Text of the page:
Category: Critical Digital and Social Media Studies series

New Law for Intellectual Commons Needed – Broumas

New Law for Intellectual Commons Needed – Broumas

Released this week the latest title in the CDSMS series edited by Christian Fuchs by lawyer and activist Antonios Broumas makes the case for a new body of law to harness the potential and social value of the intellectual commons. Using case studies of cultural commons initiatives it clearly articulates why the commons have intrinsic value deserving of legal protection. At the heart of these new proposals is a recognition and expansion of the public domain and the need for greater personal and social rights and freedoms for individuals to properly participate in the realms of culture and science.

Extracts from the book titled Intellectual Commons and the Law: A Normative Theory for Commons-Based Peer Production follow:

[T]he intellectual commons are suppressed by the dominant value system of commodity markets and its universal equivalent of value in the form of money upon the intellectual commons. Such pressure, which may even lead to the extinction of intellectual commons communities, comes into contradiction with the overall conclusion regarding their social value and potential. Even though such communities may as a rule not be as productive as corporations in terms of money circulation, profits, jobs and taxes, this does not make them unproductive in terms of social value. On the contrary, the communities of the intellectual commons contain and emanate a wealth of social values, which ought to be protected through legal means.

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Rather than proposing reforms within the property-oriented framework of contemporary expansive intellectual property laws, the current book advances a normative line of argumentation in favour of an independent body of law for the regulation of the intellectual commons, i.e. both the open access commons of the public domain and any other type of regime oriented towards the shared use of intellectual works. The appropriate protection and promotion of these two sectors of our intellectual commonwealth aspires to construct a vibrant non-commercial zone of creativity and innovation in parallel to intellectual property-enabled commodity markets of intellectual works.

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Following the above, it is held that states are morally committed to respecting, protecting and fulfilling the freedom to contribute to the intellectual commons, thereby abstaining from its restriction through intellectual property laws, which are not compatible with international human rights treaties. In addition, the critical normative theory of the intellectual commons holds that the freedom to contribute to the intellectual commons ought to acquire statutory content substantive enough to give commoners the ability for its meaningful practice.

UWP has published several book titles all available open access including Peer to Peer (Bauwens et al), Incorporating the Digital Commons by Benjamin Birkinbine, The Commons: Economic Alternatives in the Digital Age (Vangelis Papadimitropoulos). Communication and Capitalism: A Critical Theory also discusses the ‘Communication Society as a Society of the Commons’.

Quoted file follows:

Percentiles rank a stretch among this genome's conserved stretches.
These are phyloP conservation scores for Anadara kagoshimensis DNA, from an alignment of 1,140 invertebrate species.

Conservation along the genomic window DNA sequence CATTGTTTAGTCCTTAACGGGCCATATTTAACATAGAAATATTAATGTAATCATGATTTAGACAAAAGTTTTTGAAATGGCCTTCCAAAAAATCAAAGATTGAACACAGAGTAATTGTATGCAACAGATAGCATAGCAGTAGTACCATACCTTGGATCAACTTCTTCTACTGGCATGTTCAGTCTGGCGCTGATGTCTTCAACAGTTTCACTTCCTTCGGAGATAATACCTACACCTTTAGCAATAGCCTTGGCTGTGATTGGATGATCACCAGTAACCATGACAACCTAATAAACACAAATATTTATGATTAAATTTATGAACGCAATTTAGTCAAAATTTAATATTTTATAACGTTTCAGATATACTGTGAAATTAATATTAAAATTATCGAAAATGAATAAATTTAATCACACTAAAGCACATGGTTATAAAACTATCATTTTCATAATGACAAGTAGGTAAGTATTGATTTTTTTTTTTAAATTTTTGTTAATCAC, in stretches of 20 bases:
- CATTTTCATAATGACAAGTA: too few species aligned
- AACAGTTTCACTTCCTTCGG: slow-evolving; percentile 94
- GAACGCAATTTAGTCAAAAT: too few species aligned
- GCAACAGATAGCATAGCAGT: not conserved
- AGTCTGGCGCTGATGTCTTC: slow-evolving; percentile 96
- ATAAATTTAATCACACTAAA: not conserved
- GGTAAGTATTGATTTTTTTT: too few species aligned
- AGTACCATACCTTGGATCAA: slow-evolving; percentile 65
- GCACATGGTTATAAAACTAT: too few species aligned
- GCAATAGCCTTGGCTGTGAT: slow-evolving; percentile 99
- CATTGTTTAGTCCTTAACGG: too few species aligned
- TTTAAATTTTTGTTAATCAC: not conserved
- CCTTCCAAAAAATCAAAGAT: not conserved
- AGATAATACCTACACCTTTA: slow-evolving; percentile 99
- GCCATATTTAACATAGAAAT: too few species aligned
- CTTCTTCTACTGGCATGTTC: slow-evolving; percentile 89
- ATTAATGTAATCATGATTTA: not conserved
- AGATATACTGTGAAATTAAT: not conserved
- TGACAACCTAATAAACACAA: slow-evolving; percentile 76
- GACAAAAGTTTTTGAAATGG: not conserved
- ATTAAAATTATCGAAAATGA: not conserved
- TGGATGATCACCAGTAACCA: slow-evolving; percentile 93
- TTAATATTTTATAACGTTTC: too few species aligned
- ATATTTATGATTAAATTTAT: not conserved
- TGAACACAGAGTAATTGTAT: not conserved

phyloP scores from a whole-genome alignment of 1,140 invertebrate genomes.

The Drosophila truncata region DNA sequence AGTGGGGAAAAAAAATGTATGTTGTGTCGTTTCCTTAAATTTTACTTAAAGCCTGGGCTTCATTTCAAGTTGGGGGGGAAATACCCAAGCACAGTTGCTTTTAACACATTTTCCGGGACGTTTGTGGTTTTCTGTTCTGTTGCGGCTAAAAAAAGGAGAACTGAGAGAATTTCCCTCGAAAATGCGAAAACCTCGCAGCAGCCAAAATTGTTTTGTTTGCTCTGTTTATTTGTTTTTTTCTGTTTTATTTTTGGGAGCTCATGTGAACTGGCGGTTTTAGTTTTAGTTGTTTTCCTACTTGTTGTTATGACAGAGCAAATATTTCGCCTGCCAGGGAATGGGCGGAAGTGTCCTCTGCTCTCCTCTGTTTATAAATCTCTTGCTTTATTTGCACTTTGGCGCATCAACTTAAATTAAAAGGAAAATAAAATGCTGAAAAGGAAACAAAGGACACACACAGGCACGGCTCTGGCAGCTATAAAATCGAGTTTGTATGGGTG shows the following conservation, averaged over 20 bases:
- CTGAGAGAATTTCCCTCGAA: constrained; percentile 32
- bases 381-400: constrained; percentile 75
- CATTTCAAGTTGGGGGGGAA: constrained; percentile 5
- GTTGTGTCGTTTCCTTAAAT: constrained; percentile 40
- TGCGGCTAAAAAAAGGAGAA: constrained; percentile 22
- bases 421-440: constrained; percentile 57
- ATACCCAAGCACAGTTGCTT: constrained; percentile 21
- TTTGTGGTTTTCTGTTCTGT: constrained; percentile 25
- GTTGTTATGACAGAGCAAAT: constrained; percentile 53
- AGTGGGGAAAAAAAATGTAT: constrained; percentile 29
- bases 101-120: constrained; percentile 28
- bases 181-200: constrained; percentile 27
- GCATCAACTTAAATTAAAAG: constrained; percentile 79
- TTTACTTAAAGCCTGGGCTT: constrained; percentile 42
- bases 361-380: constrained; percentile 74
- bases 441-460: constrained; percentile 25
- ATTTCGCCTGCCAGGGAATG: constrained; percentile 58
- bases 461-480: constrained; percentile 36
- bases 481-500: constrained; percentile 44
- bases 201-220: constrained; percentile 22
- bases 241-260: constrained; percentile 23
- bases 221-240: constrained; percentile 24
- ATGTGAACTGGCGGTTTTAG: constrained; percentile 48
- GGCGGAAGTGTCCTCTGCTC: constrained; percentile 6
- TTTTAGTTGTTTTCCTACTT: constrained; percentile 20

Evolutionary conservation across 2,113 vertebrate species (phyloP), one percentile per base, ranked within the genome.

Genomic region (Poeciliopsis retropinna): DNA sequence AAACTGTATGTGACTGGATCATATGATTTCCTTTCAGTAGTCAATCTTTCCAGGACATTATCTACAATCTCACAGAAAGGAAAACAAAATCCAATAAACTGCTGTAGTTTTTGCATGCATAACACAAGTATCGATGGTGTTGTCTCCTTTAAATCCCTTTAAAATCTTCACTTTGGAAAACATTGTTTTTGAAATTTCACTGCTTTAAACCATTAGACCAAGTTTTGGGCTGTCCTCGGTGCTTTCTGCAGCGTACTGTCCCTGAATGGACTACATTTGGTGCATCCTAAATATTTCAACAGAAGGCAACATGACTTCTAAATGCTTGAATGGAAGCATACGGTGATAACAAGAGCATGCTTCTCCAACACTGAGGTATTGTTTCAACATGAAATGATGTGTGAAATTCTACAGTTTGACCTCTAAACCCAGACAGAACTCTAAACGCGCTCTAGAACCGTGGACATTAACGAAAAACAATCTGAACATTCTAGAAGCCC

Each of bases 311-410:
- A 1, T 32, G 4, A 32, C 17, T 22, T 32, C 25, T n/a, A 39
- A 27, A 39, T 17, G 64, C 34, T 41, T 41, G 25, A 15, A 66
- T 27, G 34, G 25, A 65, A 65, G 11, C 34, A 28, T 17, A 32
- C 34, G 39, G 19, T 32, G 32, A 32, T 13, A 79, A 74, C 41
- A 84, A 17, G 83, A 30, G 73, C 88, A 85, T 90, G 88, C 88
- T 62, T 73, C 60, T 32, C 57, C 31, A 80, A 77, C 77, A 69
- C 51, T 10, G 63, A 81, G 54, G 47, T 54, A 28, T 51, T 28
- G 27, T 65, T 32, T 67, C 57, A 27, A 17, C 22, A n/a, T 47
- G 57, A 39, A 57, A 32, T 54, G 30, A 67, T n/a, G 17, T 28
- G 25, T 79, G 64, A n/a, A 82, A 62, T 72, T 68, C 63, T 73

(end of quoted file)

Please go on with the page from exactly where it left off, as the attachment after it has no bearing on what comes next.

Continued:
Intellectual Commons and the Law was published on the 25 November 2020.

UWP, #openaccessweek2020: a raincheck

UWP, #openaccessweek2020: a raincheck

At the end of #openaccessweek2020 honoured to reflect that since September 2015 open access imprint @UniWestPress has published 254 unique editor/authors in our journals and books from 34 countries. That’s 32 books (incl. edited), 6 policy briefs and 5 distributed titles; 131 new journal articles also making available 719 archive journal articles.  

Today we have just had certain confirmation that we have hit over 750,000 views and downloads for our publications already, close to a 50% increase in less than a full year. Over 20% of UWP’s unique authors are University of Westminster authors with on the other hand 58% of contributions originating from outside the UK. Many authors (75) have worked with us more than once. One of our journals Silk Road is based at Westminster International University in Tashkent.

It’s not all about quantities. Our books have been translated into Spanish, Chinese and (shortly) Turkish; one has won a Latin American prize. We’re proud of our diverse range of authors from the global south, Europe, from all corners of the English-speaking world, feminist writers and early career research authors, the academic stars of the future as well as – Jurgen Habermas, Antonio Negri and Jean-Luc Nancy contributors to our list.   

It would not have been possible without support of our authors and editors @UniWestminster @UniWestLib @ubiquitypress the Research Environment and Knowledge Exchange Team at Westminster and the UWP editorial board.

What Are the Commons? What Could They Be?

What Are the Commons? What Could They Be?

Vangelis Papadimitropoulos in a new open access book just published (The Commons: Economic Alternatives in the Digital Age) surveys theories of the commons: liberal, reformist and anti-capitalist. Discussing these three viewpoints, the book contributes to contemporary debates concerning the future of commons-based peer production (see also UWP’s Peer to Peer) and makes the case in the conclusion for a post-capitalist commons-orientated transition that moves beyond neoliberalism.